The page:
BERMAN: Republicans in House of Representatives leaving no doubt who they want as their legislative leader. Paul Ryan received unanimous support for another term as House speaker. Now, Ryan, who kept Donald Trump at arm's length or further for much of the campaign now says he cannot wait to get to work with the president-elect. The speaker says the nation is in the dawn of a new Republican government.

[04:15:02] Let's get the latest from CNN's Manu Raju.


MANU RAJU, CNN SENIOR POLITICS REPORTER: Good morning, John and Christine.

House Republicans choosing Paul Ryan to be the next House speaker in overwhelming fashion, actually voting with voice vote, with dissention publicly voiced in the room, a sign that Paul Ryan is in a much, much secure position, in large part because of Donald Trump, a man he did not actually want to be the Republican nominee suddenly has helped Paul Ryan become speaker once again. Now, it's not final yet, I should add. There's going to be a vote on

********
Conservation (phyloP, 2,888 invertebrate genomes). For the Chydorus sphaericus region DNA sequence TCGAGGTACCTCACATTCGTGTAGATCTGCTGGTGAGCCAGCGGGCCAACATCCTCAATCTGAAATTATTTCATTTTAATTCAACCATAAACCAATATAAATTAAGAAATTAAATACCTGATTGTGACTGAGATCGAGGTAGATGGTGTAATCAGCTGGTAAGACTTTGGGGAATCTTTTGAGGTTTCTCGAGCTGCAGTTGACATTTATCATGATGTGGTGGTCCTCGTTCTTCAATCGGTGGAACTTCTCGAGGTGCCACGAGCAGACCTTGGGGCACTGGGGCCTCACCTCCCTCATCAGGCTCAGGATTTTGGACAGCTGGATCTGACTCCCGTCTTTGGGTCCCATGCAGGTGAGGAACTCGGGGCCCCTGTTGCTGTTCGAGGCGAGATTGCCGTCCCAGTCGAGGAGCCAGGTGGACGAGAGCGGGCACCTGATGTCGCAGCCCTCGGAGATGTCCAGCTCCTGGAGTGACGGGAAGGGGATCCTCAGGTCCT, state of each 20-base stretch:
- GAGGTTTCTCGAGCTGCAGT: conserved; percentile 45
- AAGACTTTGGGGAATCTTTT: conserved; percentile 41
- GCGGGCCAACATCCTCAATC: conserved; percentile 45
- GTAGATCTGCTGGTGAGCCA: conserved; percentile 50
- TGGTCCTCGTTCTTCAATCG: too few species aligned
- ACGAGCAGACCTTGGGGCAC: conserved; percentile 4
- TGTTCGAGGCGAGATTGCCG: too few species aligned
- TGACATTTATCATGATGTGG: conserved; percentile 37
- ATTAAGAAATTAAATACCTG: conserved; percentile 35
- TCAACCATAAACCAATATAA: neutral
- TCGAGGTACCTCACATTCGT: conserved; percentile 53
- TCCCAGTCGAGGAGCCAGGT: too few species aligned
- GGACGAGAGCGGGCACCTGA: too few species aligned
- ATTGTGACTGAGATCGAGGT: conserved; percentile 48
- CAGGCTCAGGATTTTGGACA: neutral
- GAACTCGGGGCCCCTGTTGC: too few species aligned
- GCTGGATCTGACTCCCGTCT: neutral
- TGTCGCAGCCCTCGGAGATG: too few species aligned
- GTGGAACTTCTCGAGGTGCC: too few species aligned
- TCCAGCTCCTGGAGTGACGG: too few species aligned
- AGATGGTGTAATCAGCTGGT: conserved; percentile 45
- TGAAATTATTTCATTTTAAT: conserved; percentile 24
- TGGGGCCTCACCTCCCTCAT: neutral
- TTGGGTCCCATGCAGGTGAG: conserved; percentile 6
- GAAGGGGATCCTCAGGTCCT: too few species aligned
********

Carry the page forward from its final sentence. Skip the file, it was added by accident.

the House floor to formalize Paul Ryan's selection to be reelected as speaker. But essentially, he will be. Yesterday's vote significant in the fact that Republicans are putting up their nominee to be speaker. They have chosen Paul Ryan who is aligning himself very closely with Donald Trump.

This is such a significant shift from just a month ago when it looked like conservatives were looking for a scalp, and that scalp being Paul Ryan, in no small part because of the way he had dealt with Donald trp. He did not support, did not say he would defend the campaign with Donald Trump and he criticized Donald Trump at key moments of the campaign season.